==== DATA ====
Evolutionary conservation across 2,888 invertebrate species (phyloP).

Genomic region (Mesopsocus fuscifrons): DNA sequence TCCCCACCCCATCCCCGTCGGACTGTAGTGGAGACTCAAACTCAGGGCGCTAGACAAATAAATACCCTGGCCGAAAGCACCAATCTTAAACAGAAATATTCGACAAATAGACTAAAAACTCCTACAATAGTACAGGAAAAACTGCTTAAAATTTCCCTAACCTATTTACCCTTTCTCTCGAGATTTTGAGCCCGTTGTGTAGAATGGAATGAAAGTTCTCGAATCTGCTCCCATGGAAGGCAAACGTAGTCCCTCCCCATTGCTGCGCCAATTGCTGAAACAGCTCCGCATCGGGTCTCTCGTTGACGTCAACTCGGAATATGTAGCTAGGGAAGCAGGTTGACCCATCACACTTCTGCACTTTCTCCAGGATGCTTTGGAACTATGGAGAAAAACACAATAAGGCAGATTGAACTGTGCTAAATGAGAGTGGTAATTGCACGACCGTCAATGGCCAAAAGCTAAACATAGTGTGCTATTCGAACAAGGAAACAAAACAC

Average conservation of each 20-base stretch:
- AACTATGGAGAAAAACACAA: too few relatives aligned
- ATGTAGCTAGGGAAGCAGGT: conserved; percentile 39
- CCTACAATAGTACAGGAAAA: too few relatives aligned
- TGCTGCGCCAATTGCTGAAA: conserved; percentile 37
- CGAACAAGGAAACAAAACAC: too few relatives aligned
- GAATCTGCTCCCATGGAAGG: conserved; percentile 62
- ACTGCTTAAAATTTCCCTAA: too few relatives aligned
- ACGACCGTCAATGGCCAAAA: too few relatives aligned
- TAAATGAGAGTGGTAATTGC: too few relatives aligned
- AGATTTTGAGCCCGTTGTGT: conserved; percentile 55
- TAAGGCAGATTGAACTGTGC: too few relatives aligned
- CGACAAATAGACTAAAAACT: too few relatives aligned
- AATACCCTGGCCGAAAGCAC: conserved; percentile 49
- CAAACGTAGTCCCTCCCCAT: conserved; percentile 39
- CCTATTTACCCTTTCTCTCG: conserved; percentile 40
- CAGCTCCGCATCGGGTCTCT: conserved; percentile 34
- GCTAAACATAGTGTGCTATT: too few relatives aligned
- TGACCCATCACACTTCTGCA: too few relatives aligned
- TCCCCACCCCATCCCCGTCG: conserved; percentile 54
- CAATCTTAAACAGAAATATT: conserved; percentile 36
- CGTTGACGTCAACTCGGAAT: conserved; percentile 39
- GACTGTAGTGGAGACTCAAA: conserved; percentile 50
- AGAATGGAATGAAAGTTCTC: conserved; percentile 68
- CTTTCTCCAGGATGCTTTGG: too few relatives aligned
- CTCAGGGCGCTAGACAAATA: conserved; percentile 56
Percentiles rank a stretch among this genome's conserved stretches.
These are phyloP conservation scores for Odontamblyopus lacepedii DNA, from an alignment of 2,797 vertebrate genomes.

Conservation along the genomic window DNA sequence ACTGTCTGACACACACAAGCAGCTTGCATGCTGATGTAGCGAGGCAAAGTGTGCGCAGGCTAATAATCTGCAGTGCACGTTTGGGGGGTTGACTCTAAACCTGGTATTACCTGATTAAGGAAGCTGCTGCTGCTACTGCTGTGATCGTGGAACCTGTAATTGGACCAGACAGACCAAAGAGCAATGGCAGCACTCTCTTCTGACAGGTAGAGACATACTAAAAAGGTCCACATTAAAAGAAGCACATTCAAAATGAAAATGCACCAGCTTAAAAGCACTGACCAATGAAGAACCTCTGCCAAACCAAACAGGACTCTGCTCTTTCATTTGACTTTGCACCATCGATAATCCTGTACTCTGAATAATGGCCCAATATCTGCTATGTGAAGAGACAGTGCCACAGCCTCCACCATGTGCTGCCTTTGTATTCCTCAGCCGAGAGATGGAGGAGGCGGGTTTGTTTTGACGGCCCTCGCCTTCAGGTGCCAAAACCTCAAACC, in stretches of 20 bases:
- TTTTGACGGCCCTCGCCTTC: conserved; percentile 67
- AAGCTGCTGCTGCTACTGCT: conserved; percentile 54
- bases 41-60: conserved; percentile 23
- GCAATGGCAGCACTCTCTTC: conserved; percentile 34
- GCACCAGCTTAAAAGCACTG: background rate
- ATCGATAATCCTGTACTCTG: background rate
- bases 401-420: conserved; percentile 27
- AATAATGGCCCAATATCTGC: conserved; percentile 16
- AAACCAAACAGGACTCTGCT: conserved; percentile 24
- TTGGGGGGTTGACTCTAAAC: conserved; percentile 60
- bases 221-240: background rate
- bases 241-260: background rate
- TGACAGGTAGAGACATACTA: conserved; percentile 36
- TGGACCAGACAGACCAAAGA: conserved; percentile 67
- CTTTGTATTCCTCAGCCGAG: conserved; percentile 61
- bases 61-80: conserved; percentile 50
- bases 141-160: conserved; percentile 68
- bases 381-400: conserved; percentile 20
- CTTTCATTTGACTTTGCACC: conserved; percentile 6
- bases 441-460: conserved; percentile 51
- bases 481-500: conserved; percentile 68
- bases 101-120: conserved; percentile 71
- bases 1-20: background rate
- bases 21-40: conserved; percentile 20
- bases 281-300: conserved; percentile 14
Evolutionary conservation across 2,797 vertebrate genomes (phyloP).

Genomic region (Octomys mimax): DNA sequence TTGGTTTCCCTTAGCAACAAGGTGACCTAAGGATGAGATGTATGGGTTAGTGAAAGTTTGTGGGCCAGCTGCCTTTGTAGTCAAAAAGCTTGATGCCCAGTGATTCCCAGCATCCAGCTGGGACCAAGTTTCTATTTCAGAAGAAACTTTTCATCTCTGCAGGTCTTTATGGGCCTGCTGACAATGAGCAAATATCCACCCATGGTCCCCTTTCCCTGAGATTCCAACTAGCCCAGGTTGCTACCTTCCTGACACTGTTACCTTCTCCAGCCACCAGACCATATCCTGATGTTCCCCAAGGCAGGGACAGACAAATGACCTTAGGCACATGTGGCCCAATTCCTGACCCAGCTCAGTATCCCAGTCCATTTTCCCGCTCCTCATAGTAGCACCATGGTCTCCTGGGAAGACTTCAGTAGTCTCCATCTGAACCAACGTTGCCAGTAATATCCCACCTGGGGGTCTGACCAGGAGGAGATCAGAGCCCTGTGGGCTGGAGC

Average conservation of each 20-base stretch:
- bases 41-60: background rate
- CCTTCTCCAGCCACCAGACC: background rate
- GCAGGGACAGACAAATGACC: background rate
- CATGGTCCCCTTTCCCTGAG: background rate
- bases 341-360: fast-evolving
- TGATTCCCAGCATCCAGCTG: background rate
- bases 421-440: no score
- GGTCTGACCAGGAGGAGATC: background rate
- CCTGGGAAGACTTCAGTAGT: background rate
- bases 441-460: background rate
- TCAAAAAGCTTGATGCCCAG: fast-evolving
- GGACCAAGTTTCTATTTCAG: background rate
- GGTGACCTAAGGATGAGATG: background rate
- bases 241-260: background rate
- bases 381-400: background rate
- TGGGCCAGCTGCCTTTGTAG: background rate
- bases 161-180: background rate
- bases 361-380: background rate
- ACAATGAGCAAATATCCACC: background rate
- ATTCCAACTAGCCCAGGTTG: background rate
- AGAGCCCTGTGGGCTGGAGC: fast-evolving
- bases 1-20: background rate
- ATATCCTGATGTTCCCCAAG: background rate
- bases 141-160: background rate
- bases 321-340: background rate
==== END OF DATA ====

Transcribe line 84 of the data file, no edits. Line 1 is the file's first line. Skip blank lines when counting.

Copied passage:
- bases 321-340: background rate